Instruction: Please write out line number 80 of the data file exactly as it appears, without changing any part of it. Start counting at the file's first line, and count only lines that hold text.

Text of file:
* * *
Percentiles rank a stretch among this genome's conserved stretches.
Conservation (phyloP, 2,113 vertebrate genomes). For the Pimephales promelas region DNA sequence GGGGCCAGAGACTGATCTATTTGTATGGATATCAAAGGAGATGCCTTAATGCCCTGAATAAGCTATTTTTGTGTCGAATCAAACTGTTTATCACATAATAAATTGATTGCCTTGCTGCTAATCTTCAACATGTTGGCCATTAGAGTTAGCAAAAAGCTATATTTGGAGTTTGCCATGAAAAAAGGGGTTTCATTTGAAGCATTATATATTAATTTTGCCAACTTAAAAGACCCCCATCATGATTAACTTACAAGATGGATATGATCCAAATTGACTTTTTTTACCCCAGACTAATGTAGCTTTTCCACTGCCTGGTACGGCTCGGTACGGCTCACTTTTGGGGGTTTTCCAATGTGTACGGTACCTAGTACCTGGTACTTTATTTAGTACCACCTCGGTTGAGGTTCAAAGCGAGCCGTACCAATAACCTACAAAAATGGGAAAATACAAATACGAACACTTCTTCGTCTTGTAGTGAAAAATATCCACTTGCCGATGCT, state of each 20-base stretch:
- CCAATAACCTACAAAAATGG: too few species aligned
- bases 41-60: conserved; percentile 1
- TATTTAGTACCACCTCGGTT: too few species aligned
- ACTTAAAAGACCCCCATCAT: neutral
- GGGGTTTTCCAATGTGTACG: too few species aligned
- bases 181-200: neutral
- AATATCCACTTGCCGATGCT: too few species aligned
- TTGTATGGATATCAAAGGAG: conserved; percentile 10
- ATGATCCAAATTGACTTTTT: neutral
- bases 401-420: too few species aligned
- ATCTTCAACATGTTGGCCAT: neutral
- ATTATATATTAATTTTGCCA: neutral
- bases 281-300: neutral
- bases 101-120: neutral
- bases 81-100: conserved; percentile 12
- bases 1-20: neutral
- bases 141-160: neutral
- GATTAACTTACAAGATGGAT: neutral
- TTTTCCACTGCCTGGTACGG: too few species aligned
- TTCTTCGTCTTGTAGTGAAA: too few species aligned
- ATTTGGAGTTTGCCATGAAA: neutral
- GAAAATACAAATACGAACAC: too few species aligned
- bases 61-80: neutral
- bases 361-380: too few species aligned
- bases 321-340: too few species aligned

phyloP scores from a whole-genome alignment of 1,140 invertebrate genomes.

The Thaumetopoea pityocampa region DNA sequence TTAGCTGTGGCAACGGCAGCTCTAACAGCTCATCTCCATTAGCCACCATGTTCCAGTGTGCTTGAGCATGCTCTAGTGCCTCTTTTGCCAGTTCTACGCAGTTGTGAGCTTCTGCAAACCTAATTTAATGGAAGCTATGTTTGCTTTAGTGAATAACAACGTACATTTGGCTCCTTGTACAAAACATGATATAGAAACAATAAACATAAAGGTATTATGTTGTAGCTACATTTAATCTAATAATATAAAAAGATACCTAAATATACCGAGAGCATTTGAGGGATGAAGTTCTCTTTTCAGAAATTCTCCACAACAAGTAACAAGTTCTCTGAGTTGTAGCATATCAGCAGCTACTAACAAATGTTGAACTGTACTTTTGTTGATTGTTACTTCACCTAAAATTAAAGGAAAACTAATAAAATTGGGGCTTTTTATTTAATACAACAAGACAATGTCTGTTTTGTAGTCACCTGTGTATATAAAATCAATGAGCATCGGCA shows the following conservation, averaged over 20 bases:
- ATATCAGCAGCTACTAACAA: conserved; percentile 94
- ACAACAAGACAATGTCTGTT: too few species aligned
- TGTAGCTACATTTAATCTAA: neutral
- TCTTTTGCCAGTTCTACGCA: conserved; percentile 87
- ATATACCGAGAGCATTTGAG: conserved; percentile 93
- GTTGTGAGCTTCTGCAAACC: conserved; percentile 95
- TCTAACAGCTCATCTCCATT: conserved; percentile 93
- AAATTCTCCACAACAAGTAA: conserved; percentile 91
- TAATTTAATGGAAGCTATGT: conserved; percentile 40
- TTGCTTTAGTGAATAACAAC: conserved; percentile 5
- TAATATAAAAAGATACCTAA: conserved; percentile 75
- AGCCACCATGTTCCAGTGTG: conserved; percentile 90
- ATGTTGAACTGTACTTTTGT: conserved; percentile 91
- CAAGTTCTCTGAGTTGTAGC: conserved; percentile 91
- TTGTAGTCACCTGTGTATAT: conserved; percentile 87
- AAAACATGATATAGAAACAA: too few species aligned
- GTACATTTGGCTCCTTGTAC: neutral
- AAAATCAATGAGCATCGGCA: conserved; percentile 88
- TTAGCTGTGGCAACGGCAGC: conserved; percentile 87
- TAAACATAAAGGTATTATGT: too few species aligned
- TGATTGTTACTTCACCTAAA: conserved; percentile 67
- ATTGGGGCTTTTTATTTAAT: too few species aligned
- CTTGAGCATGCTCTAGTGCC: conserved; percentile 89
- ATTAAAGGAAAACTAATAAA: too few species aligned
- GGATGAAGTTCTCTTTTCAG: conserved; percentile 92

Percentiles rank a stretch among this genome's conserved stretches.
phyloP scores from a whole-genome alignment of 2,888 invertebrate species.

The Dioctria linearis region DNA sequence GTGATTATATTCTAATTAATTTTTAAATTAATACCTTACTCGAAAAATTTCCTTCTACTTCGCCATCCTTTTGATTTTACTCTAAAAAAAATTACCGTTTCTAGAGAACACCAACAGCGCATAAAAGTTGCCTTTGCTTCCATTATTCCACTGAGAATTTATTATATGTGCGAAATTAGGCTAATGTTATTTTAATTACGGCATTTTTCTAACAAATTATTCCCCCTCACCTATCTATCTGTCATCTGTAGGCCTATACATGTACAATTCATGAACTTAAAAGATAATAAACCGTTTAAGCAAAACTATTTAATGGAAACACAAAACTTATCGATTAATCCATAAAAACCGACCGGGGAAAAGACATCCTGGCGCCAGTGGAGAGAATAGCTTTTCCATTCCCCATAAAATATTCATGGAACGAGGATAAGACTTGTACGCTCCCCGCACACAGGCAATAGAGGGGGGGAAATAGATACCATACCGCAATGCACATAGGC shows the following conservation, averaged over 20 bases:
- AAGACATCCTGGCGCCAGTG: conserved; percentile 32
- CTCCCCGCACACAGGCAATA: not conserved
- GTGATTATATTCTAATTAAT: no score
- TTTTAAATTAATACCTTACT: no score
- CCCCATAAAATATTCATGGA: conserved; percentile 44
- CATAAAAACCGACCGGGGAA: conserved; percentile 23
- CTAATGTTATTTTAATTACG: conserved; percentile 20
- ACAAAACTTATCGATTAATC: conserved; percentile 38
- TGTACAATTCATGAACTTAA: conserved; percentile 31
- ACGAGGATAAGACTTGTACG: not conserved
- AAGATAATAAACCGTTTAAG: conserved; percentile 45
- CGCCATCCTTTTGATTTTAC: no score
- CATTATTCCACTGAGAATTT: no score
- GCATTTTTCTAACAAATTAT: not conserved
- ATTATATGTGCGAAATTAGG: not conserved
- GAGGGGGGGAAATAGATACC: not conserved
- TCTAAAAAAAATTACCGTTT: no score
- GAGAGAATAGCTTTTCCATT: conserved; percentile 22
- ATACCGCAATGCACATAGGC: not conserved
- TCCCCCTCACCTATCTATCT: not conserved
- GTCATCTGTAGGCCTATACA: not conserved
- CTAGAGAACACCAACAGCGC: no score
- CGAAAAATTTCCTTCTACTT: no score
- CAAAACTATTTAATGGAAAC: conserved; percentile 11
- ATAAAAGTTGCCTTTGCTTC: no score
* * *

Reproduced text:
- CGAAAAATTTCCTTCTACTT: no score